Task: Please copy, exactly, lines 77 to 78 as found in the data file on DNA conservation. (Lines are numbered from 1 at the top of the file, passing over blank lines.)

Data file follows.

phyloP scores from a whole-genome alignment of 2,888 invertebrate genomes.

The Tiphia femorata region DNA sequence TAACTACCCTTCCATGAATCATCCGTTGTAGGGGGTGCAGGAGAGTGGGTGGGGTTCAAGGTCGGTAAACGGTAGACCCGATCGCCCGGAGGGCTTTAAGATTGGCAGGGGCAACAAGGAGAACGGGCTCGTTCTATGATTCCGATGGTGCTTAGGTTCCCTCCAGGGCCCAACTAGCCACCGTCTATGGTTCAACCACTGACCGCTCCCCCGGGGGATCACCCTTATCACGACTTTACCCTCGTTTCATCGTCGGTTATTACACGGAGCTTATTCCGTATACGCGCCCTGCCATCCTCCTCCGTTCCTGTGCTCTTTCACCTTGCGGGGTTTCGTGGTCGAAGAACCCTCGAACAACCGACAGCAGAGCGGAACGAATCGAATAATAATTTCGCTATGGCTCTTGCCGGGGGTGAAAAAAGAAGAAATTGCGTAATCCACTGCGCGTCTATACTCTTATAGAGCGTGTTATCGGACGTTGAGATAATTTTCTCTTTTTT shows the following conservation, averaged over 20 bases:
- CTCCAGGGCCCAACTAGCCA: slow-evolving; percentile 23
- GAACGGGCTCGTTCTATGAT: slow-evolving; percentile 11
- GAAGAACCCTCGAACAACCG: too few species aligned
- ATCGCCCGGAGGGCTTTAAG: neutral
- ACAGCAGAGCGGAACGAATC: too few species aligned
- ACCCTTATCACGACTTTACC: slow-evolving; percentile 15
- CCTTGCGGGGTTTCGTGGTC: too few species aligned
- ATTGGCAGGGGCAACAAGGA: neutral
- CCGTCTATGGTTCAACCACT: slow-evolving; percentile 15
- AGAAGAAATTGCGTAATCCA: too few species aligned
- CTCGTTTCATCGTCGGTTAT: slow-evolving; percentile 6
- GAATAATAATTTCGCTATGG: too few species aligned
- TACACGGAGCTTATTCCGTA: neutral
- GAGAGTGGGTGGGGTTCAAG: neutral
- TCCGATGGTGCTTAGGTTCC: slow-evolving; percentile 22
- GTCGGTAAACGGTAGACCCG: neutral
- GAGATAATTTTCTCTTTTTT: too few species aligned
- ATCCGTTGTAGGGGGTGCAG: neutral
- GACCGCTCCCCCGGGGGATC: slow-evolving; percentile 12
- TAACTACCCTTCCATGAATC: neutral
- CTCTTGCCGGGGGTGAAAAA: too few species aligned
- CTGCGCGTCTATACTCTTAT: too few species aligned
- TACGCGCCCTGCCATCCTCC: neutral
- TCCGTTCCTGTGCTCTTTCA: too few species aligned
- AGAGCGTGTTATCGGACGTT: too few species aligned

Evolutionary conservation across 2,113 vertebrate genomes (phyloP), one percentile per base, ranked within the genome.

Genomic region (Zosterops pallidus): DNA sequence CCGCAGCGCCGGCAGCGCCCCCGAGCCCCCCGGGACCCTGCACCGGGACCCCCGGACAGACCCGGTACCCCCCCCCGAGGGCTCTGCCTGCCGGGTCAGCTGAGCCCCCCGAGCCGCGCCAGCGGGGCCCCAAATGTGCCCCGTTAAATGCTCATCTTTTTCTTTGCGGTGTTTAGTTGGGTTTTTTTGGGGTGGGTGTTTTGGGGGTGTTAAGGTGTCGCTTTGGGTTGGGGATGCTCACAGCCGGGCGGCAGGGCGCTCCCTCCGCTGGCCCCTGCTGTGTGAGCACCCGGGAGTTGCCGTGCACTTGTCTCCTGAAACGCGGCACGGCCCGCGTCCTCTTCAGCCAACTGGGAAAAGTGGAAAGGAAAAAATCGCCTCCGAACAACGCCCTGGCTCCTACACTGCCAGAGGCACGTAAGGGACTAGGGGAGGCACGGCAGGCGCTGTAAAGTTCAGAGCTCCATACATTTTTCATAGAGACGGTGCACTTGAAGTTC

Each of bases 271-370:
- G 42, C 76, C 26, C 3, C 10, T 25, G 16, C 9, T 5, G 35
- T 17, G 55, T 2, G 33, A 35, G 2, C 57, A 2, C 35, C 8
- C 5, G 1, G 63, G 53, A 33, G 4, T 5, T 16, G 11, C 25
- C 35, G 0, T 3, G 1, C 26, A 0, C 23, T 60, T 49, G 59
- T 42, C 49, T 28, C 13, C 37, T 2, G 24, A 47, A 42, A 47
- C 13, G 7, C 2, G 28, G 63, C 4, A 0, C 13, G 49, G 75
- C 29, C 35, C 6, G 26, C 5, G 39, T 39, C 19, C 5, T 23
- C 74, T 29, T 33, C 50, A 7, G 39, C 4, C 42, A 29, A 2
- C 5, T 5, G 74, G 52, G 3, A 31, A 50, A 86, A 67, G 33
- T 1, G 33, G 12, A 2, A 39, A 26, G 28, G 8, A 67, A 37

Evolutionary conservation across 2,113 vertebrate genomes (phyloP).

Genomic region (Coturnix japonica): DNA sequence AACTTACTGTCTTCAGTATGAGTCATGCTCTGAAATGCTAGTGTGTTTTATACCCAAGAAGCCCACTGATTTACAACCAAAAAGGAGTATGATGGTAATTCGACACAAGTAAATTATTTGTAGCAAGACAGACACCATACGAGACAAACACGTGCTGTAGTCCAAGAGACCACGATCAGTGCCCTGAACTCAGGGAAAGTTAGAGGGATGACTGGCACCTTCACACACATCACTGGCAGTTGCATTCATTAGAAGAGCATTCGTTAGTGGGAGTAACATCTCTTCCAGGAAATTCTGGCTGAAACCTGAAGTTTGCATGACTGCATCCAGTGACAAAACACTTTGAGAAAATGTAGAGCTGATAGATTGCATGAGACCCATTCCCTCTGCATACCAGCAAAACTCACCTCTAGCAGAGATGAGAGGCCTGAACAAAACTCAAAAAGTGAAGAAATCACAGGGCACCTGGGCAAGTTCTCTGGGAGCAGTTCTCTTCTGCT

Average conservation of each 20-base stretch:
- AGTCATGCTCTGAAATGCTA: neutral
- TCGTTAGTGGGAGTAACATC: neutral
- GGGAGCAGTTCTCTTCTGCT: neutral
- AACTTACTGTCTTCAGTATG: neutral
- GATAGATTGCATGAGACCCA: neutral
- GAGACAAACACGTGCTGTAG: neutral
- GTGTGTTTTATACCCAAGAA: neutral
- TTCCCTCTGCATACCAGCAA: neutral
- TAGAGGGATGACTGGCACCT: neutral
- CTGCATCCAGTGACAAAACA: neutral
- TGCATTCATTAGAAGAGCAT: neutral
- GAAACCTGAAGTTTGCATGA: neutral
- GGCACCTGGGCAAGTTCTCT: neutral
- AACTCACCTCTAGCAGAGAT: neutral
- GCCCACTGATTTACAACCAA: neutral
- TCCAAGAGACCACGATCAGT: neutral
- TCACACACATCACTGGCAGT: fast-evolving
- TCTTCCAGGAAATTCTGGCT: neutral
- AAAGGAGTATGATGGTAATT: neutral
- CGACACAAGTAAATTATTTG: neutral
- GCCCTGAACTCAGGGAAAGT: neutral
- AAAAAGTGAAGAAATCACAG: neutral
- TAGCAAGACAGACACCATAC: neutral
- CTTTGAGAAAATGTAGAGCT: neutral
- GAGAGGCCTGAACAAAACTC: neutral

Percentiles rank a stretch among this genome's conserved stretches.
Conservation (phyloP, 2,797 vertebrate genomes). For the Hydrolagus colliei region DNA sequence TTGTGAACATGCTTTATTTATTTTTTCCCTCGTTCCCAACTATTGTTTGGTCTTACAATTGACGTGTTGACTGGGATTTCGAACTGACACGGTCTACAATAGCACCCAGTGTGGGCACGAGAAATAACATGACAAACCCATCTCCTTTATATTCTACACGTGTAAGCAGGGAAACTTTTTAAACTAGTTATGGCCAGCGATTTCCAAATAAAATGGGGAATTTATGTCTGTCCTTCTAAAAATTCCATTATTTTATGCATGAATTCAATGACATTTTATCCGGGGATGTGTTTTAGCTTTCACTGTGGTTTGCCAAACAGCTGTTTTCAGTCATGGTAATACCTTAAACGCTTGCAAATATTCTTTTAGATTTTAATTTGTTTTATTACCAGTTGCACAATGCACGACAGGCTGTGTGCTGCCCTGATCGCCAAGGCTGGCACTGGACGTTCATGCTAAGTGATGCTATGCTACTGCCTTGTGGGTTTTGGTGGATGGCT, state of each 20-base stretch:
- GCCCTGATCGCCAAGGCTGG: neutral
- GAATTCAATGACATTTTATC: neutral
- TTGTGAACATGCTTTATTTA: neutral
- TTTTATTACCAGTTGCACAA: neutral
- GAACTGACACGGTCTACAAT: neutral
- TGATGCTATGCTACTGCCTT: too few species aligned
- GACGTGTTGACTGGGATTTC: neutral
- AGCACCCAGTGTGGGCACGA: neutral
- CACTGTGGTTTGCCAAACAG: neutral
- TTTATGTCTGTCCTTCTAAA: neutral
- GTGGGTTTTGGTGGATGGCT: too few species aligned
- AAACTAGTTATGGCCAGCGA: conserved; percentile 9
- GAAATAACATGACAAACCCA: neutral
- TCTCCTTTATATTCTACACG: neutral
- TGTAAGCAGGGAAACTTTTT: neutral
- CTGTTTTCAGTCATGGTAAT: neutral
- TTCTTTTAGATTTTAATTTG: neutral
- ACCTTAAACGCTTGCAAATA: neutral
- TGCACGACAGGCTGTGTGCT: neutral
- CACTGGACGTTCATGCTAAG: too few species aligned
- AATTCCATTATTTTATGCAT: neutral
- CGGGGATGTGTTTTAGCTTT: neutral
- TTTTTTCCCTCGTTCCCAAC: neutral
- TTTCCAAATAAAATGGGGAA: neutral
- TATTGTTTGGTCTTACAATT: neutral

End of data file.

- GACGTGTTGACTGGGATTTC: neutral
- AGCACCCAGTGTGGGCACGA: neutral